Saturday, December 24, 2005

Searching for the archetype of quality, the foundation of all quality approaches (on the Christmas Eve 2005)

How can one find the deep foundations of the quality thinking? Carl Jung introduced archetype as an important concept of his philosophical approach. The archetype implies common psychological predispositions of all humans. An archetype can only be revealed through an examination of the symbolic communications of the human psyche, and the themes of human relational / behavioral patterns. Archetype is the original model of which all other similar objects or concepts are merely derivative, copied, patterned, or emulated. The term is to refer to something that goes back to the fundamental origins of style, method, or structure.

The archetype of quality is goodness and love as they have existed in the world-religions and philosophies through the whole life of mankind. E.g. The Bible asserts love's superiority over the other virtues: "
So faith, hope, love remain, these three; but the greatest of these is love.“ (1 Cor 13:13). Love is the strongest driver for collaboration and “on earth peace” (Luke 2:14) between individuals, groups, and nations. There may not be any genuine possibilities to quality if peace is missing. In striving for quality we adopt the archetype of quality integration (or quality management) that is related to the concept love: "You shall love your neighbor as yourself." (Mat 22:39) This equals with the principle of win / win of the modern quality integration.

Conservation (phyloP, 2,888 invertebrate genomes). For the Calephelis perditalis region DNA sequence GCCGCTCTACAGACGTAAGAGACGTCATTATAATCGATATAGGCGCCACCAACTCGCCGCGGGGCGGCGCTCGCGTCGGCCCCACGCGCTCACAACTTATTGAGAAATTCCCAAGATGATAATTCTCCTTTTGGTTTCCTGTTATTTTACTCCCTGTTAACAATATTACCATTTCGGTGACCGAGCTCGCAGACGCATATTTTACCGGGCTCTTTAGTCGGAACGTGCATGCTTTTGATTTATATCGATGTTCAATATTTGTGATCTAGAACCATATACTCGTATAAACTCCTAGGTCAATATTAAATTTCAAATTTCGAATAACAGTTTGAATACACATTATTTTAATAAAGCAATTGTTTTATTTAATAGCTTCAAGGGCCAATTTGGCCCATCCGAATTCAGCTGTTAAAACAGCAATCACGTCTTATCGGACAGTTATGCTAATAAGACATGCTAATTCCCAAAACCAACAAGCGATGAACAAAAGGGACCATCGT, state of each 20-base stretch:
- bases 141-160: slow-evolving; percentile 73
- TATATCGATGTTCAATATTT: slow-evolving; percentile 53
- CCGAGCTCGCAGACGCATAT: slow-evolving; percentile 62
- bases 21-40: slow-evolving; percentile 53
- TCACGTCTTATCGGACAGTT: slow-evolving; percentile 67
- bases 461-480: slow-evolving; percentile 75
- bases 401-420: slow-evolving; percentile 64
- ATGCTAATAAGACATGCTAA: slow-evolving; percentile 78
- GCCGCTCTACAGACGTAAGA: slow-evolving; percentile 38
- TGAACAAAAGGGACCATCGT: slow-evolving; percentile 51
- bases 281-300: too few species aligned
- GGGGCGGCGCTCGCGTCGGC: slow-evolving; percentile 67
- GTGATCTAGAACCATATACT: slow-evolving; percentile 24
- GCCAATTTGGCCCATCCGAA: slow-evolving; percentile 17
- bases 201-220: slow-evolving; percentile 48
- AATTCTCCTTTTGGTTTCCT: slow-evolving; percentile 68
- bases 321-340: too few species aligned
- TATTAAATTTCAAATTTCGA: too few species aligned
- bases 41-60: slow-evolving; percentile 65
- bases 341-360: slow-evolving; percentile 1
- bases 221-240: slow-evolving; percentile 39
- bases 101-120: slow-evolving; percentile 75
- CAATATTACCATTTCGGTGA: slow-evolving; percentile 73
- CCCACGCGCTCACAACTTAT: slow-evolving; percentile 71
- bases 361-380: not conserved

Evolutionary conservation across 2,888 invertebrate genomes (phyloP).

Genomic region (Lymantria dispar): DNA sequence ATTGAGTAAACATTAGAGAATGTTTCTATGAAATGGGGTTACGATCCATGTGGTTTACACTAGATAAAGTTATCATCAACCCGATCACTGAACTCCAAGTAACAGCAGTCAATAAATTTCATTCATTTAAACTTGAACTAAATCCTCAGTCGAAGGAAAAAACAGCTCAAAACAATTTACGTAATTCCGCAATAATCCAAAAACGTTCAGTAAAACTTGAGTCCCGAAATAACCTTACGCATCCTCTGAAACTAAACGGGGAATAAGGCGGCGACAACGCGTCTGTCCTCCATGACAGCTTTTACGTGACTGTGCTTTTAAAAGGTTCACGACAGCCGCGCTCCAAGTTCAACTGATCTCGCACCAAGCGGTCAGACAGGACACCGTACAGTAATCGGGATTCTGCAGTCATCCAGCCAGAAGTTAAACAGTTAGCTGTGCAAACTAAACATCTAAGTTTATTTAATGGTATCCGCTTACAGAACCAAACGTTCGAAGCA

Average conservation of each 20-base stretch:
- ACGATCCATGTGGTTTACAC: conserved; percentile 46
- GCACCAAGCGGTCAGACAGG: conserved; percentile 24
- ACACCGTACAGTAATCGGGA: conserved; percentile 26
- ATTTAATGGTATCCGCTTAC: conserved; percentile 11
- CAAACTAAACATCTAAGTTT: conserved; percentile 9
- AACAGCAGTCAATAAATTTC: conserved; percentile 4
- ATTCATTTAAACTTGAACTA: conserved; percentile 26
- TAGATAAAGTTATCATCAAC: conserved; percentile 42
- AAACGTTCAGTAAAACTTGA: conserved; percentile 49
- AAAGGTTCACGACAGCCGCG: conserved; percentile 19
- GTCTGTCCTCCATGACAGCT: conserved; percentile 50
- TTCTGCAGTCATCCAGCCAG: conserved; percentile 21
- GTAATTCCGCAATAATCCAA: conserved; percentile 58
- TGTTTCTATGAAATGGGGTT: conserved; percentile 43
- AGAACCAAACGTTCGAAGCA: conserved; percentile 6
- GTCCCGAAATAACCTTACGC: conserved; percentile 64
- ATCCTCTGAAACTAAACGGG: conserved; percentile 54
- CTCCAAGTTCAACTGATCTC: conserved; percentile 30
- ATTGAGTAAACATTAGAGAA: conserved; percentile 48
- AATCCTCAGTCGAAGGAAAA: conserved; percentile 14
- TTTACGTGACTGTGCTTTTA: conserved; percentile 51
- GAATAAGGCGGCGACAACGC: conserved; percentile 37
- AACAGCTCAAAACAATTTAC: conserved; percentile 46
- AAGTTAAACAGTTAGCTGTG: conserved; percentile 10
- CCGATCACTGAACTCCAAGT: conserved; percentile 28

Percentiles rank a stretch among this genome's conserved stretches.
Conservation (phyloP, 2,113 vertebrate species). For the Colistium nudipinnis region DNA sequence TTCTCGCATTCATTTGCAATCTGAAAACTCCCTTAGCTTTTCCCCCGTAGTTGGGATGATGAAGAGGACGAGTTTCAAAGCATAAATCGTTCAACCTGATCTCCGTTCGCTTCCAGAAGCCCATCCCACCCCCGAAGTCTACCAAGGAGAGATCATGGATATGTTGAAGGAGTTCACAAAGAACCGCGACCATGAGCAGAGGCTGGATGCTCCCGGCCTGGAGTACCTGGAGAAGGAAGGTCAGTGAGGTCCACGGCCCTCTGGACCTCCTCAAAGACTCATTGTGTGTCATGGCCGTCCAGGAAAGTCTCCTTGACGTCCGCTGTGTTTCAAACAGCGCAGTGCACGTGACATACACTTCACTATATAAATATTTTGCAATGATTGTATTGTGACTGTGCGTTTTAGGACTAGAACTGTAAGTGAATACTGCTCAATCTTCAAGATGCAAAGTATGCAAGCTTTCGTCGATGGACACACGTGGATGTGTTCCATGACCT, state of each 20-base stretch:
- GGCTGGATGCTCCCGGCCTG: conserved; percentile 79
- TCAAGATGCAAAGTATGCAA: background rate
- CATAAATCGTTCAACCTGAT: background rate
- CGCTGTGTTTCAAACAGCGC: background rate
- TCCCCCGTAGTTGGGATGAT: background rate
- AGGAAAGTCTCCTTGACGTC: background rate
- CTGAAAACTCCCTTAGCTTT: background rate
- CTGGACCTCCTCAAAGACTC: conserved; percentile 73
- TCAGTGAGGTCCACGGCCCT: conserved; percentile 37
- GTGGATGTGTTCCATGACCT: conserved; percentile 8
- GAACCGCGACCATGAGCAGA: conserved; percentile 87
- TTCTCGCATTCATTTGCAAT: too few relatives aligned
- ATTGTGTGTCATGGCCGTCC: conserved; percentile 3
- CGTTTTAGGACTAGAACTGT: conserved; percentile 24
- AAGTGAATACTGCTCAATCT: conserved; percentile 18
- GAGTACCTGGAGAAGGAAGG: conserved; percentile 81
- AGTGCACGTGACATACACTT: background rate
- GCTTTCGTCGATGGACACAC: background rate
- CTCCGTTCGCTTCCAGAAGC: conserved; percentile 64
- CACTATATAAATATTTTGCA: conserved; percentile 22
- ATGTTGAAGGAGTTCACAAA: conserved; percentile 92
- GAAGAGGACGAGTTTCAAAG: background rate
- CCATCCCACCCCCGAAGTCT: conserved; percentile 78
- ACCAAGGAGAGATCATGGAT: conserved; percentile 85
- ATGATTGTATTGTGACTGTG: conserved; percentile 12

Quality archetype is deeply related to the tacit knowledge and quality awareness.

1 Cor 13:13
(Original Christmas symbols from the city of Pietarsaari, Finland, "Faith, Hope and Love" that we have every Christmas at home in the window)


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